Next, you have to know the average amount of experience you are giving out per level. I decided to make an assumption that the exp per monster would also increase in a linear fashion - 50 at the first level, 100 at level 2, and 150 at level 3. These numbers could be anything and it should all still work out. Next, I made yet another assumption that each fight would take exactly one minute. I guess you could replace the minutes with encounters and it would still be the same, but for some reason I was hellbent on using fractions of hours in Excel, so...it stays as minutes.

So what does that let you do? Well, now you can take the total experience per encounter, and multiply it by the encounters to level up! This gives the experience gap between levels! In our case, it takes 750 to reach level 1, an additional 3000 to reach level 2, then 6750, and so on (spoilers if you figure out what ‘and so on’ means here, I suppose!). Taking the cumulative values of all of these gave me an exp curve that starts at 750 for level one, and ends at 7 million for level 30, after a hefty 116.25 hour journey!

Now here is where something happened that blew my mind...I had created an RPG curve that I was satisfied with, and wanted to know how it was modeled. I took the data for cumulative experience and put it on a plot, tried some regressions, and nothing quite matched. It looked close on one or two, but the fit wasn’t perfect. Maybe it just wasn’t that mathematical. Then, because I was bored/wanted to be thorough, I put a regression on the experience between the two levels, and discovered that it fit a 2nd order power regression perfectly. Not ‘really really well’, not ‘pretty close’, but 100% perfection. Then I thought about what that meant. If I had the value between two points on a chart….and it was represented as aX^2+bx+c….then that is the integral of the experience curve! And sure enough, the experience curve comes up as a 3rd power regression, with a 100% fit, whose derivative gives the fit of the exp between charts (+ c, naturally)! Holy crap! Thats awesome! That also means that I can take the derivative of the experience between levels to get….something….related to the experience...I didn’t actually figure out what that would give me as it has been a while since I have performed a calculus, much less on a real world example.

After this, it becomes pretty simple to figure out how the scaling works. Just slap on an extra 10% to the exp per fight, and do the division. And what do we get? Well, the initial assumption actually holds true...the player with the extra 10 percent hits level 22 at 57.5 hours of play, at which time the player without the perk is just barely level 20. The comparison for 10 and 11 is 15 and 13.75, so it isn’t quite a clean cutoff, but the marginal gains are clearly there. So it really doesn’t seem like much, does it? Maybe you could take a perk that gives +20% damage which pays off at every single level instead of getting an extra level every 10 levels…

...Except the way that the levels are curved out showed me something different. In order to reach max level, it takes the player with the perk 105 hours, and the player without 116 hours. In fact, it is taking the second player an average of half an hour less past level 20 to level up. So it isn’t what you are gaining in levels over another player, but perhaps the time you are gaining back from the game. If a perk said ‘save you ten hours of leveling’, would that be worth it?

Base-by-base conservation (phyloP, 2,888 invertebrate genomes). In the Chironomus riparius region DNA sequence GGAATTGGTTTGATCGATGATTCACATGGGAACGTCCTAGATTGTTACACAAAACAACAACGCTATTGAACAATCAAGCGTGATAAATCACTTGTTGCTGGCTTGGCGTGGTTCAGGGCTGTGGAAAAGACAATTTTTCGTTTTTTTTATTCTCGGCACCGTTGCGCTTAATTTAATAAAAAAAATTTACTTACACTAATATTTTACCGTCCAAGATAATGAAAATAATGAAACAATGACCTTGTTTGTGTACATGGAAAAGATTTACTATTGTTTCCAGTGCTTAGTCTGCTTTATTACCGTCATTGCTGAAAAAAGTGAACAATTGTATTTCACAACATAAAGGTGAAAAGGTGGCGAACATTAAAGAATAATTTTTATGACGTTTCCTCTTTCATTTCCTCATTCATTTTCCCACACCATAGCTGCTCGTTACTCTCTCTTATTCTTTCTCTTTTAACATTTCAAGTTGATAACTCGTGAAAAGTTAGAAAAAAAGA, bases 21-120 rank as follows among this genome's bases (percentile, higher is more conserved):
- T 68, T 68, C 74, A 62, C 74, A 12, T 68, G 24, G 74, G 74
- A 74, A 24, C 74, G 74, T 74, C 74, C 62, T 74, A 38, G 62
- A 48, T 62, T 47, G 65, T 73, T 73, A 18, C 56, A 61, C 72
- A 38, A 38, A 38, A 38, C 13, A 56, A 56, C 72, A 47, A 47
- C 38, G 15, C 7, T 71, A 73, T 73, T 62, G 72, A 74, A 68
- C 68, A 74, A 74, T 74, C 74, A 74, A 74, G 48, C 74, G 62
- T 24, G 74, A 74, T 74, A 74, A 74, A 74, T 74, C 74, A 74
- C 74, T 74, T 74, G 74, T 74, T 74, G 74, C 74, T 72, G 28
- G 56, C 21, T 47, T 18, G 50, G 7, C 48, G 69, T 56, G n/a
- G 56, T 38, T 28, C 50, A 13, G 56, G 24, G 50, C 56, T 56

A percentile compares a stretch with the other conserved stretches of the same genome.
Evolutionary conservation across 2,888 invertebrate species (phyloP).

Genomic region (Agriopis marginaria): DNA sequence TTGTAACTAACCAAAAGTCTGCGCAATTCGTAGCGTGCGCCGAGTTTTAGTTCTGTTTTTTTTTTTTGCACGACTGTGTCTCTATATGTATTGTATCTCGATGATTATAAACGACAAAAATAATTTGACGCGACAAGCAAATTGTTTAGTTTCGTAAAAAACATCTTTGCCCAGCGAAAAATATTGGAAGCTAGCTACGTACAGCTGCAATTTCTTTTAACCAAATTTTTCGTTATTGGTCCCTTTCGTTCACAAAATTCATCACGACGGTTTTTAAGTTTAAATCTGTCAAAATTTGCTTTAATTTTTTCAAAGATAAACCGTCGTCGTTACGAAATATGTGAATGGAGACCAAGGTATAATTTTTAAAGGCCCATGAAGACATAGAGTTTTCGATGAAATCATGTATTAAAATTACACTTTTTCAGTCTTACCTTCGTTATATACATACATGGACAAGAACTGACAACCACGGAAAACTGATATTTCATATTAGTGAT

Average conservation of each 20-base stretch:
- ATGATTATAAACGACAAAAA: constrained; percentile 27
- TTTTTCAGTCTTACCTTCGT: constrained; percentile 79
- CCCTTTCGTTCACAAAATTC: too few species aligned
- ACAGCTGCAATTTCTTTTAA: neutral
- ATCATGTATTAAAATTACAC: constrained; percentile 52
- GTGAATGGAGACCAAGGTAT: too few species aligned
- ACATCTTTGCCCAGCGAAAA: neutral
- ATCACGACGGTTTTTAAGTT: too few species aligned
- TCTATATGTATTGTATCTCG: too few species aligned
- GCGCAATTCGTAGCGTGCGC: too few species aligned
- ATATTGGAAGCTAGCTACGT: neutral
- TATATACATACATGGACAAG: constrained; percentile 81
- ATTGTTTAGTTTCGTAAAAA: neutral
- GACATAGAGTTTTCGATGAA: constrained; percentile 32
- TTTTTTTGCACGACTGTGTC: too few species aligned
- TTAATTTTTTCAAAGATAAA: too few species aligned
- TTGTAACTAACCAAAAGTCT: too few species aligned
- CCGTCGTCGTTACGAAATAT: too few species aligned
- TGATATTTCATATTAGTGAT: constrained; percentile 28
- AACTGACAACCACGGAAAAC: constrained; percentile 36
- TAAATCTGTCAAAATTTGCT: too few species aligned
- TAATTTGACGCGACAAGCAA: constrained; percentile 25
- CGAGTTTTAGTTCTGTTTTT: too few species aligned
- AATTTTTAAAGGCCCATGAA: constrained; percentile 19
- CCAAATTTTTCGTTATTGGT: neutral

But then this is where things get extraordinarily more interesting (or more boring, but if you think that and you made it this far...uh...thanks?) Because of the way that the experience scales, you save less time in the early levels as opposed to the later levels. From levels 1 to 7, you only save half an hour by taking that perk. From 23-30, you would save 5 hours, which is to say 10 times more time! So this is where the final wrinkle of this puzzle is introduced..in fact, you do not get more value by taking the perk early, as logic might dictate. While it is true that having it wouldn’t be a bad move at early levels, its effects are most pronounced in the late game. This is again because of how the experience distribution curve is calculated - for lower levels, the difference between 1.1 and 1.0 multiplied by x^3 makes less of a difference, but for higher levels, it suddenly becomes a much larger gap.

While discussing this with one of my coworkers, he actually brought up an excellent point, which I had not initially considered when writing this, but was actually the very thing that brought it to my mind: In some RPGs, traditionally the western RPG, enemies scale with the player! This means that you are actually inflating the difficulty at a rate which it should not be inflated, and losing a perk in the progress! At level 10, you only have 9 perks working for you if you took the extra level, making you 1 perk behind the slower player! So all of the sudden you are trading a decrease in time for an increase in difficulty! Oh no! The example that brought this to mind was actually Dead Island: as far as I could tell, the zombies 'leveled' with you by gaining new abilities, such as increased mobility, better climbing, larger numbers, things like that. So I constantly felt that, while I was better off in total exp, I was actually playing a much harder game than I should have. And we call this the Ayn Rand paradox of game design, wherein the player who made the 'smart' decision to have more exp is punished by the unflinching machine of poor game design.

Now obviously, this is just an example of what an experience curve could look like, and most of the numbers were chosen by an arbitrary method, but the principles still apply. So what can we draw as a conclusion? Basically, taking the perk early isn’t actually that important...in fact, you get more value from it the later that you take it, on a per level basis. As long as the early grind isn’t that bad, it is totally worth holding off. And as far as being worth it in general, it comes down to a matter of the value of your time. If the game is something like Final Fantasy where you are expected to grind out between levels, it is probably going to be worth it. But if the game is something like Fallout where having levels is nice, but not required? Maybe just enjoy the sights. Certainly, dont waste your perk to make the game harder - most games have a slider for that! In any event, you should now be more prepared each time you face that decision!